Colombian Peso Strengthens After Stimulus Plan; Bond Yields Rise

Colombia’s peso rose for the first time in five days on speculation measures announced by the government won’t be enough to ease gains in the currency.

The peso appreciated as much as 0.3 percent to 1,829.70 per U.S. dollar before trading little changed at 9:37 a.m. in Bogota. The currency, which strengthened 9.7 percent in 2012, has dropped 3.5 percent this year.

Colombia yesterday said it will adjust rules on risk and profitability governing pension funds in a bid to weaken the peso by encouraging them to invest more abroad. The changes are part of the stimulus plan Finance Minister Mauricio Cardenas had said at the beginning of this month that the government would announce that included currency measures.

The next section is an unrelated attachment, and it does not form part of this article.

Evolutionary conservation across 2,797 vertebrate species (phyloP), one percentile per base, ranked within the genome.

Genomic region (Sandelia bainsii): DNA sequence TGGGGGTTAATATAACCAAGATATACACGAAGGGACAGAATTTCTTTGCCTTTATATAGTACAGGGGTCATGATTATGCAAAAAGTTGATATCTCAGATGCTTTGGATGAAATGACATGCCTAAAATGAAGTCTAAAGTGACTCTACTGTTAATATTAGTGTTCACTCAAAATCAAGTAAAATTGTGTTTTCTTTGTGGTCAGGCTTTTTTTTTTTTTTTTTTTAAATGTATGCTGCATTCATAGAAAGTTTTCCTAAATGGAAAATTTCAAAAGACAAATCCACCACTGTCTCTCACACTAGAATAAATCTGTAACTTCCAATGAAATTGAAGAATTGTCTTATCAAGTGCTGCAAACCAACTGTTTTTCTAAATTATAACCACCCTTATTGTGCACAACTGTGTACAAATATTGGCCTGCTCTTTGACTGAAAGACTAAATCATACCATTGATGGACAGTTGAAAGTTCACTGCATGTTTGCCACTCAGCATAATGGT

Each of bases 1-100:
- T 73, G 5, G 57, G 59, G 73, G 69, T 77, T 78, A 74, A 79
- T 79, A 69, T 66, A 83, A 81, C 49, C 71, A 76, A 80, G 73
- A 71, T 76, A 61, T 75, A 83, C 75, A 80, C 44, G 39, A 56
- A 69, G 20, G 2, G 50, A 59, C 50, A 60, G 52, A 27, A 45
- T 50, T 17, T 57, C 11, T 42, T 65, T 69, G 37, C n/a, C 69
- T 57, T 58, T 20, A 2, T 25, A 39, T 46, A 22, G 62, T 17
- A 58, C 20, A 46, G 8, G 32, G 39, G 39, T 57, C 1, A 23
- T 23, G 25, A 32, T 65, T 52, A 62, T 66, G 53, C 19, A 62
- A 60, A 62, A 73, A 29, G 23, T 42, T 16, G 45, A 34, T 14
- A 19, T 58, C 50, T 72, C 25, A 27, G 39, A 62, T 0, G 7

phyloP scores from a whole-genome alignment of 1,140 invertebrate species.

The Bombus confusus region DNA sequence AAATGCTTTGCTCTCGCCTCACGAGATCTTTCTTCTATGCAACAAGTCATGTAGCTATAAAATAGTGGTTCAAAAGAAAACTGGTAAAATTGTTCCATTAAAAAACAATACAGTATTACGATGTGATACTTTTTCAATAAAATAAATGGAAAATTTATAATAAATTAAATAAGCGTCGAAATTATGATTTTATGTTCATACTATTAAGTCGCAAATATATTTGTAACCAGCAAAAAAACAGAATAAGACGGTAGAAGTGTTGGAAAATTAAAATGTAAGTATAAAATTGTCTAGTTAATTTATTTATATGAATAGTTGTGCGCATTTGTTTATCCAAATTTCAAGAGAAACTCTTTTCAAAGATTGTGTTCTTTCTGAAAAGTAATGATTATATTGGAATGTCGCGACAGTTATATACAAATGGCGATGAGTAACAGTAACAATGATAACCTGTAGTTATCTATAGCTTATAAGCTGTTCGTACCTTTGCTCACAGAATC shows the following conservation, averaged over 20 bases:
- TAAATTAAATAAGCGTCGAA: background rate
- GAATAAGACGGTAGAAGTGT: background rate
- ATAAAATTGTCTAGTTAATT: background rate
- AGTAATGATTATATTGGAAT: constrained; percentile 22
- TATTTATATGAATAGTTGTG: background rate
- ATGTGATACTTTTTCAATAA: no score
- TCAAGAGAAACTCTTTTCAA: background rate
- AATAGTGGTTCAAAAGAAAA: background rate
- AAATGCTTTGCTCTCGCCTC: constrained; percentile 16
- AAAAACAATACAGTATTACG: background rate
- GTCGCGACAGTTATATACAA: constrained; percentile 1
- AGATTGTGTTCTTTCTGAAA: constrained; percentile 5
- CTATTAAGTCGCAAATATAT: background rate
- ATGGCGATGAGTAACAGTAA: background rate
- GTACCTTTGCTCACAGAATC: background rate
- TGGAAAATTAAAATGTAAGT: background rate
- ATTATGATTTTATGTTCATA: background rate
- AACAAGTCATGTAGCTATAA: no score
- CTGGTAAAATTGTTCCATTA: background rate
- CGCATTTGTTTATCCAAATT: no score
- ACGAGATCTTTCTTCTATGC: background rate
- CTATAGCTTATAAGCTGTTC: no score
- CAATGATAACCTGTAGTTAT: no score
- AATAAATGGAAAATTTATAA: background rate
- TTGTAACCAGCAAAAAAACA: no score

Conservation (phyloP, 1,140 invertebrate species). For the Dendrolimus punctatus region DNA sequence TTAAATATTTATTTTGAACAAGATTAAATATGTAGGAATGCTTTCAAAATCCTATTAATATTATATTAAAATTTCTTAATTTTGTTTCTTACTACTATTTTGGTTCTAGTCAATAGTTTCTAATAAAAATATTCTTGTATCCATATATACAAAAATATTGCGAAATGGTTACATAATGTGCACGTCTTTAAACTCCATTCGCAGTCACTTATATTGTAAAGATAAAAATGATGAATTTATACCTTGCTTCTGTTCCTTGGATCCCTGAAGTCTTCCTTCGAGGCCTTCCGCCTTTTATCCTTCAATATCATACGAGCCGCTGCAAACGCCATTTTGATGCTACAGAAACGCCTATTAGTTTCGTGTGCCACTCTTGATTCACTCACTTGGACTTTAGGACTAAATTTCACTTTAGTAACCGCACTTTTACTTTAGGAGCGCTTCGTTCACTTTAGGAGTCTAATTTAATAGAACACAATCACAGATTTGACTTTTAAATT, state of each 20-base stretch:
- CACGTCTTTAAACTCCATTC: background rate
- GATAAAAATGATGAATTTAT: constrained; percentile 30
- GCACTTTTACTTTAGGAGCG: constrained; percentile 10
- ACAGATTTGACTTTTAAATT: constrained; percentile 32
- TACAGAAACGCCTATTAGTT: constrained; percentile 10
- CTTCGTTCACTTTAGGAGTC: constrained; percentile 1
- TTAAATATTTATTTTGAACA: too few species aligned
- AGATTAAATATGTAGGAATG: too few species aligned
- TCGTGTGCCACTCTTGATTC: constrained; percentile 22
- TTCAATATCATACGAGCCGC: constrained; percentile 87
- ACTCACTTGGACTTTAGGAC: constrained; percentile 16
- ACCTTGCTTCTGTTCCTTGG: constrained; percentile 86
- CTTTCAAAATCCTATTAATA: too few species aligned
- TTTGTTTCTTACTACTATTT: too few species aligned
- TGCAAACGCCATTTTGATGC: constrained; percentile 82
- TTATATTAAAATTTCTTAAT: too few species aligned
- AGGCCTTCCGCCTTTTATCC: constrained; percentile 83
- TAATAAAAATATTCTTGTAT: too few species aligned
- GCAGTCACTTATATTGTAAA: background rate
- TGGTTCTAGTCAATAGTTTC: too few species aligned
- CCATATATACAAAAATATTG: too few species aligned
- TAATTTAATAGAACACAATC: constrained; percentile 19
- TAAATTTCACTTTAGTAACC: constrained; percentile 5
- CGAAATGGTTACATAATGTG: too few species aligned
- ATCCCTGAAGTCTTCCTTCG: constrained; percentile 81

“Hopes were high and it was hard to deliver after so much speculation on what currency measures would be taken,” said Camilo Perez, the head analyst at Banco de Bogota SA, the country’s second-biggest bank.

Yields on Colombia’s peso bonds maturing in 2024 rose one basis point, or 0.01 percentage point, to 5 percent, according to the stock exchange.

To contact the reporter on this story: Andrea Jaramillo in Bogota at ajaramillo1@bloomberg.net

To contact the editor responsible for this story: David Papadopoulos at papadopoulos@bloomberg.net

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